Even if the seedling was from a self-pollinated mother plant the seedling is not a clon and therefore cross pollination should be possible. Or you could use some other interesting elaeagnus for pollination. I planted a seedling of eleagnus umbellata (Turdus) for cross pollination with my elaeagnus multiflora.
@Livinginawe might be pertaining to the phenomenon in which there’s no meiosis involved. Mangosteen is one of them which bears seeds that are supposedly not genetically different from the tree they came from. The ovules seem to be self-fertile, like ‘immaculate conception’ among komodo dragon lizards, except that with mangosteens, there aren’t any rearranging of chromosomal gene pairs.
and if actually self-pollinated, the pollen apparently weren’t capable of meiosis either. All of them–clones and drones.
I think you are right. That is a very interesting phenomenom I didn’t know about. But with my answer I was only referring to the off topic question of pileta about cross pollination in elaeagnus multiflora.
When I wash the seeds, all of them floated on the surface. I decide to cut several of them. The furst one was empty, but next was full. So part of the seeds are empty (like Jujube seeds). I hope most of them are viable.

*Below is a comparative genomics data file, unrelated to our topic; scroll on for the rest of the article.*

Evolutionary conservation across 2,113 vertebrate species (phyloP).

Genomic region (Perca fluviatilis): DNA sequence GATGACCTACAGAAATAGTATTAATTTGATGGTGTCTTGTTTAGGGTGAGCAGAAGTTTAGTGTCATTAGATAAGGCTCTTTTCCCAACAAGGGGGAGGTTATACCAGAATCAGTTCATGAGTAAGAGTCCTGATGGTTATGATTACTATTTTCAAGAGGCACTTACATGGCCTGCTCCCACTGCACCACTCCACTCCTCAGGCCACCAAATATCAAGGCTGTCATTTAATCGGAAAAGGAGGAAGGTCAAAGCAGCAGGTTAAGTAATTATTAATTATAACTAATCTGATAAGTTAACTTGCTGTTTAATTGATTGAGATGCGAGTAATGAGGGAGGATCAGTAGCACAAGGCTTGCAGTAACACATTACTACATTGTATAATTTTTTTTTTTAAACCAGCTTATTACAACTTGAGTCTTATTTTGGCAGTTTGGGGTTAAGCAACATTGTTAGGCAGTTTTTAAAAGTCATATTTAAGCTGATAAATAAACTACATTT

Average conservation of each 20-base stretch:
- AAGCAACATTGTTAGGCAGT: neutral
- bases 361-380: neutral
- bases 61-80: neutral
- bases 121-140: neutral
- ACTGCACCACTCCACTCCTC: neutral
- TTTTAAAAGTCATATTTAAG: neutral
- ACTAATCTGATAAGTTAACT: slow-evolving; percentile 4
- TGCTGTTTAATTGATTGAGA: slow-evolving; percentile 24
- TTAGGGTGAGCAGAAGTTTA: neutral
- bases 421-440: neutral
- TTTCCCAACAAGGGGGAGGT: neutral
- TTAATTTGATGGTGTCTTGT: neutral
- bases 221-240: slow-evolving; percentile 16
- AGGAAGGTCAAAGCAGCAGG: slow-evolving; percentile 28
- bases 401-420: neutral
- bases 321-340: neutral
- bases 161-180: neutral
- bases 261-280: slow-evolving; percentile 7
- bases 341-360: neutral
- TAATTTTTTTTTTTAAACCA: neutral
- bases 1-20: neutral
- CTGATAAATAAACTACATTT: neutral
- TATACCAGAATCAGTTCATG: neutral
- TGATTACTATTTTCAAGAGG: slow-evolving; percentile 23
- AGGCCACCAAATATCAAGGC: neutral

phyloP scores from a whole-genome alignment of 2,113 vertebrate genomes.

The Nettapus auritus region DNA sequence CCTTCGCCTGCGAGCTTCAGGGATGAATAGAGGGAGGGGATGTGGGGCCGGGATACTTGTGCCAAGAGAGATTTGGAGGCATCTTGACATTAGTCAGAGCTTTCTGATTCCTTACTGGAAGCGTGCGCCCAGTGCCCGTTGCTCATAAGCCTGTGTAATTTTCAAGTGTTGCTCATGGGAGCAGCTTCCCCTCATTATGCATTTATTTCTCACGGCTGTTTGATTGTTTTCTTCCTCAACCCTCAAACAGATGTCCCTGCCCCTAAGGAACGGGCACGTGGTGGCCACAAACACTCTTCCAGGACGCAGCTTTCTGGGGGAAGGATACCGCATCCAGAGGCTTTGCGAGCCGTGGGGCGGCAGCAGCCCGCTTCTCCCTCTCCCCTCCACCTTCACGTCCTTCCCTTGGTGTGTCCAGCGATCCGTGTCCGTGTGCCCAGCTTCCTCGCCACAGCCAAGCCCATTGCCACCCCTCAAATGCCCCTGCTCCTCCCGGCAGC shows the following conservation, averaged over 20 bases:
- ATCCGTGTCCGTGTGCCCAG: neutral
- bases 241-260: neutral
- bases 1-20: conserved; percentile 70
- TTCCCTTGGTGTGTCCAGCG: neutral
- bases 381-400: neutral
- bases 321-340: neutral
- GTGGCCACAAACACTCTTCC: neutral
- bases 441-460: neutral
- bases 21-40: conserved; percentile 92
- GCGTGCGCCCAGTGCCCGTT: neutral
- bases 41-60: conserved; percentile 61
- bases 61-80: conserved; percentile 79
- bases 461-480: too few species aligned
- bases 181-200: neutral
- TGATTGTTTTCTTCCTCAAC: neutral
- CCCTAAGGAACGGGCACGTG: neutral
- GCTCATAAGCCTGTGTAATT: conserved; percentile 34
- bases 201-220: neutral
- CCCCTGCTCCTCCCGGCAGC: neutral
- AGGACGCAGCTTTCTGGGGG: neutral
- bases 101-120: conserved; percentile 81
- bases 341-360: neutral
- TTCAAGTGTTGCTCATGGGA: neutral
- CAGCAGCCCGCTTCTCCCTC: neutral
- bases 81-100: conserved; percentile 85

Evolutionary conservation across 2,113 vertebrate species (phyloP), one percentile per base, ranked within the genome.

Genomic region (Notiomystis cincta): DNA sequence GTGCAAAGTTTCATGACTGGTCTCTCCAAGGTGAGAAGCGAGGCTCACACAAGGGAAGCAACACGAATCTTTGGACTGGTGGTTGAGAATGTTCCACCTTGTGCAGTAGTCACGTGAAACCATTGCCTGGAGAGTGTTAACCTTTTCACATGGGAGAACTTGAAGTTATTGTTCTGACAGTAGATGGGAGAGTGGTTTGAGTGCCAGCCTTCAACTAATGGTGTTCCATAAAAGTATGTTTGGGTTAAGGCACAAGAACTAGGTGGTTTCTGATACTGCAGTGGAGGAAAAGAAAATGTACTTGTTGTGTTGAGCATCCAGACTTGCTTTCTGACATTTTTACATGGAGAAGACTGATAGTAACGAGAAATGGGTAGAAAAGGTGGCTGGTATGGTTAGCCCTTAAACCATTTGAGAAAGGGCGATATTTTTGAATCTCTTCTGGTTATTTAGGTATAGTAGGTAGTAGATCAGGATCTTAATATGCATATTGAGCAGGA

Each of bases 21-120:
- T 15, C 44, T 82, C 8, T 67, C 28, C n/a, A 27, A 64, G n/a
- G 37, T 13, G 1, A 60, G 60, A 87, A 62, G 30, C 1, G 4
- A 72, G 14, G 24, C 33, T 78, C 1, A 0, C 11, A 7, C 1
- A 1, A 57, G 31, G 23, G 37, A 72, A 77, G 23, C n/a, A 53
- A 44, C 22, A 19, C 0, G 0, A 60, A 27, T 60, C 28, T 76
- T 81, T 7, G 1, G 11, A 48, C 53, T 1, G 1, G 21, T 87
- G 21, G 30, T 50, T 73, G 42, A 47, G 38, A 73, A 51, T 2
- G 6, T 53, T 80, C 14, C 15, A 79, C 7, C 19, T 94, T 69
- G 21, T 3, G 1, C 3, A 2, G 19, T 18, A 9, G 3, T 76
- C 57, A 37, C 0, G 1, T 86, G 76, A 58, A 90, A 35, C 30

Later on I test morus alba seeds (from frosen fruits) adn they all floated again. Maybe this is normal with morus not to sink.
That’s been my experience with Morus nigra seeds as well, most seeds float.
Hi @pileta. Just wanted to report back that several of the seeds you sent me have germinated. It’s pretty awesome to have these so thanks very much. I’ll post some pictures when they get a bit bigger.
Very interesting read, thanks everyone for sharing.
I’m very happy to hear this. It’s not easy to grow during winter, so maybe artificial light will be needed.
Keep us posted!
I’ve got them under lights and on a seedling starter heat mat. I’ll keep them inside until late April. Thanks
As always, thanks for the updates @Livinginawe ! It just bears repeating-- your approach is without peer. Hoping that some academe or perhaps usda collaborates with you on your endeavor and knowledge-sharing
I Just wanted to give an update, I got seeds from pileta and two have sprouted. I have a lot of projects going on so I’m not going to try and sprout more till the spring, and outside. I don’t have that many seeds left, most failed for me. I’m sure it was me, at least I got a couple to grow. I hope I have one of each a boy and a girl!
Congrats for your new family! The first set of seeds he sent never arrived…but he was extremely kind and sent me some more seeds. I put about a third through a 100 day stratification and then planted in a mixture that has worked well for me with other mulberry seeds…Its been over three weeks and I haven’t seen anything (The foreign postal services don’t irradiate suspicious packages do they?). I had trouble sprouting some seeds from forum member Chriso, so I treated six seeds with 1000 ppm Gibberellic acid and four of the seeds sprouted. So now I am doing the same with some more of pileta’s seeds…It has only been three days, so I will let you know. Meanwhile the four nigra seedlings I do have are just now budding out for spring!